A donation was required to register for the 26.5 mile run around campus, with each lap consisting of 1.2 miles. Participants were encouraged to come and go as their schedule permitted.


Donations of money and children’s books were also accepted, as well as pledges to read to children at Eastern’s Child and Family Development Resource Center (CFDRC) on campus.

Luis Rodriguez, assistant director of the CCE, was impressed with the turnout. “This is the first major volunteer event of the year. Professors brought their entire classes — clubs and sports teams came out, too,” he said. “The event showed that there is a community beyond Eastern. Eastern and Willimantic—we’re one big community here.”

Associate Professor Charlie Chatterton, chair of the Health and Physical Education Department, has been instrumental in the marathon’s success since the beginning. The marathon was number 57 in his “Take Strides to Brake the Cycle of Poverty Marathon” initiative, a personal crusade in which Eastern has played an important role. “As a group, 335 individuals participated in the marathon, collectively completing more than 667 miles and collecting 561 nonperishable food items for the Covenant Soup Kitchen,” said Chatterton. “It took me about five and a half hours to complete, but we had stops along the way to visit the CDFRC to run with the kids, and often took breaks at the exchange point every 1.2 miles. Ari de Wilde, assistant professor of health and physical education, also completed 20-21 miles as well, as he is preparing for the Hartford Marathon. ”

CCE student leader and event organizer Lily Egan ’15, a communications major from Colchester, said, “I’m so impressed by the amount of compassion and community spirit all of the students and all participants have shown. I’m proud to go to a school that comes together like this.”

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Four From Eastern Tabbed in LEC Weekly Awards Program

Four Eastern student-athletes have been singled out for honors by the Little East Conference in its weekly award program. In the fifth weekly report, freshmen Emily Becher (Brooklyn) of the women’s soccer program and Alex Kallgren (Dudley, MA) of the field hockey program gained individual honors for the second time this year, while sophomores Tyler Jones (Vernon) and Greg Walton (Brunswick) of the men’s soccer team were cited for the first time in 2014.

Becher and Jones were selected as Offensive Player-of-the-Week, Kallgren as Rookie-of-the-Week and Walton Goalkeeper-of-the-Week in their respective sports. Earlier this season, Becher was cited as Rookie-of-the-Week in the second report and Kallgren was named Rookie-of-the-Week in the conference’s third weekly report. As a freshman, Walton was selected Goalkeeper-of-the-Week in the fourth and fifth reports of 2013 after extending his scoreless streak to 551 minutes and 16 seconds.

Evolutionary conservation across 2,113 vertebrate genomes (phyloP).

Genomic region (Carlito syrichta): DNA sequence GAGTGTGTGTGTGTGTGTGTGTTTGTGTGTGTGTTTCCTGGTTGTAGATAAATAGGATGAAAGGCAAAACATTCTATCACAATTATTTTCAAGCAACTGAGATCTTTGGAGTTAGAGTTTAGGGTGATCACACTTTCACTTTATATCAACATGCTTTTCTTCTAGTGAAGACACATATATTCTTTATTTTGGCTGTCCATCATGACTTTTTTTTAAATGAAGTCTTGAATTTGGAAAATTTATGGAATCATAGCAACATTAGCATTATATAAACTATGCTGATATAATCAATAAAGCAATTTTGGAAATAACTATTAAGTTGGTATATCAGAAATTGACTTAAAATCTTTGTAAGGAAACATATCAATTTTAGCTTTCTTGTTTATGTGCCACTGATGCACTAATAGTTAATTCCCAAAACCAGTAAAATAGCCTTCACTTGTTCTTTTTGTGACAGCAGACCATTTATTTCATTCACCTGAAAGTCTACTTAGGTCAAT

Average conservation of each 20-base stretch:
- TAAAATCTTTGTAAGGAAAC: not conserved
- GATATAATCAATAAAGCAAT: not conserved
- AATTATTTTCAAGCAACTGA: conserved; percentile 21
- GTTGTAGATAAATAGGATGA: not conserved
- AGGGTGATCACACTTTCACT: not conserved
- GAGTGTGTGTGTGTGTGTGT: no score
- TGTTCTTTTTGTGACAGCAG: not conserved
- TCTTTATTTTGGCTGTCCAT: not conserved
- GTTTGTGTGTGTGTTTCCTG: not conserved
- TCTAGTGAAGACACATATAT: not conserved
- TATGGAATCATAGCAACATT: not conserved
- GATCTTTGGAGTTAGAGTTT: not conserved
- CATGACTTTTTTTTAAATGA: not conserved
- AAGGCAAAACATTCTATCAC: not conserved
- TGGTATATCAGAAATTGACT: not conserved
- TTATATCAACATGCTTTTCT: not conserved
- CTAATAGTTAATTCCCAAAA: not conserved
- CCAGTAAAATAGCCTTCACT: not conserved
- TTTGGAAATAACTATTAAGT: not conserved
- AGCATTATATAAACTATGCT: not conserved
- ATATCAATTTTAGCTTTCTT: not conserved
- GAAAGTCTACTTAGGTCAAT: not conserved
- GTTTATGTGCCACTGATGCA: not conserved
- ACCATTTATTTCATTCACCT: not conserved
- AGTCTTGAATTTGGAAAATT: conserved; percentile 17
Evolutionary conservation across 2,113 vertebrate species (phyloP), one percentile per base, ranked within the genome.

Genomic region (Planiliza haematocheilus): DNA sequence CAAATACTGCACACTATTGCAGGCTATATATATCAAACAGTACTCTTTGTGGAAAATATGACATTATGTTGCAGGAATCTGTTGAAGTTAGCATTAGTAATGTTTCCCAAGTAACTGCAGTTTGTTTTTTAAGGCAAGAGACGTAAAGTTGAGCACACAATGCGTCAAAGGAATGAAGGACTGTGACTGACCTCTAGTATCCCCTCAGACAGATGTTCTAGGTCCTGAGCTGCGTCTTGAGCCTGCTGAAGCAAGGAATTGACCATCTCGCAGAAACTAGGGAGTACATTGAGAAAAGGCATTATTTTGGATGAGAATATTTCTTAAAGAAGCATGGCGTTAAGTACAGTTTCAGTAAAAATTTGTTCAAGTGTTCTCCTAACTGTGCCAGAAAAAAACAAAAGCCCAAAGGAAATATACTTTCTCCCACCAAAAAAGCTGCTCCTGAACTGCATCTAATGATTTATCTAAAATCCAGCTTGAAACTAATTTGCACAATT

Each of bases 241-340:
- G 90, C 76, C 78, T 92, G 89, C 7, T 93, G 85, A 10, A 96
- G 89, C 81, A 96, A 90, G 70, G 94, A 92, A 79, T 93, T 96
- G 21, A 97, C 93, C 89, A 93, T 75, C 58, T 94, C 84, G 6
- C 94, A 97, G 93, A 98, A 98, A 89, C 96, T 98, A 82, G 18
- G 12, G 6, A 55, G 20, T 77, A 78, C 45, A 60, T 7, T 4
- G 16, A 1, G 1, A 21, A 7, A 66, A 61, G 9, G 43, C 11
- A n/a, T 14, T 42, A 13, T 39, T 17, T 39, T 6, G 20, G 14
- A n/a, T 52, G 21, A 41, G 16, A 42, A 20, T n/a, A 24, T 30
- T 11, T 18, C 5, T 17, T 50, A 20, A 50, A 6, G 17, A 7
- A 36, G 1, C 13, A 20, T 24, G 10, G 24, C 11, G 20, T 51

A midfielder, Becher moved into share of the Little East lead in goals (6) and game-winning goals (3) by scoring three of the Warriors’ four goals in a 1-1-0 week, which included a 3-1 win over defending LEC playoff champion Keene State College. Becher, the top freshman goal-scorer in the conference, scored twice 2:24 apart as Eastern emerged from a 1-1 halftime tie with Keene to defeat the Owls at home for the eighth straight time. Becher’s goal total already exceeds the team’s top goal-scorer from a year ago.

Also a midfielder, Kallgren took over the Little East lead in goals Saturday by contributing an insurance goal midway through the second half in a 2-0 conference win over Framingham State University. Kallgren’s eight-goal total in eight matches is the second-most by a freshman in program history and equals the seventh-most in a season by any player. Four of her goals and nine of her team-leading 18 points (equaling the second-most in the conference and most by a freshman) have come in two Little East victories.

In field hockey, the Warriors have had three weekly selections in the first five weeks after coming up empty last season. Jones, a first-year sophomore transfer forward, scored the only goals during Eastern’s 2-0-0 week which included 1-0 shutouts wins over regionally-ranked Gordon College and Little East opponent Keene State College in overtime. During the week, Jones averaged 78 minutes per match and recorded half of Eastern’s 18 shots. Beginning with a 2-1 LEC win at Western Connecticut Sept. 20, Jones has now recorded the game-winning goal in three straight Eastern victories. In eight matches, Jones has scored half of the team’s eight goals and also tops the club with 23 shots.

The first freshman in eight years to be named first-team All-Little East Conference goalkeeper in 2013, Walton extended his scoreless streak to 232 minutes and 47 seconds last week with a pair of 1-0 shutouts over Gordon and Keene State. In posting his LEC-leading third shutout in eight starts this year against Keene, Walton made a career-high ten saves to lower his LEC-leading goals-against average to 0.71 and improve his conference-leading save percentage to .872. Walton currently ranks third in the LEC in total saves (41). Walton has given up more than one goal in a match only once this year.

The women’s soccer team is 5-3-1 overall, 1-1-0 in the Little East Conference. Field hockey is 5-3, 2-1 in the LEC, and men’s soccer, the three-time defending LEC champion, is 4-2-2, 2-0-0 in the conference.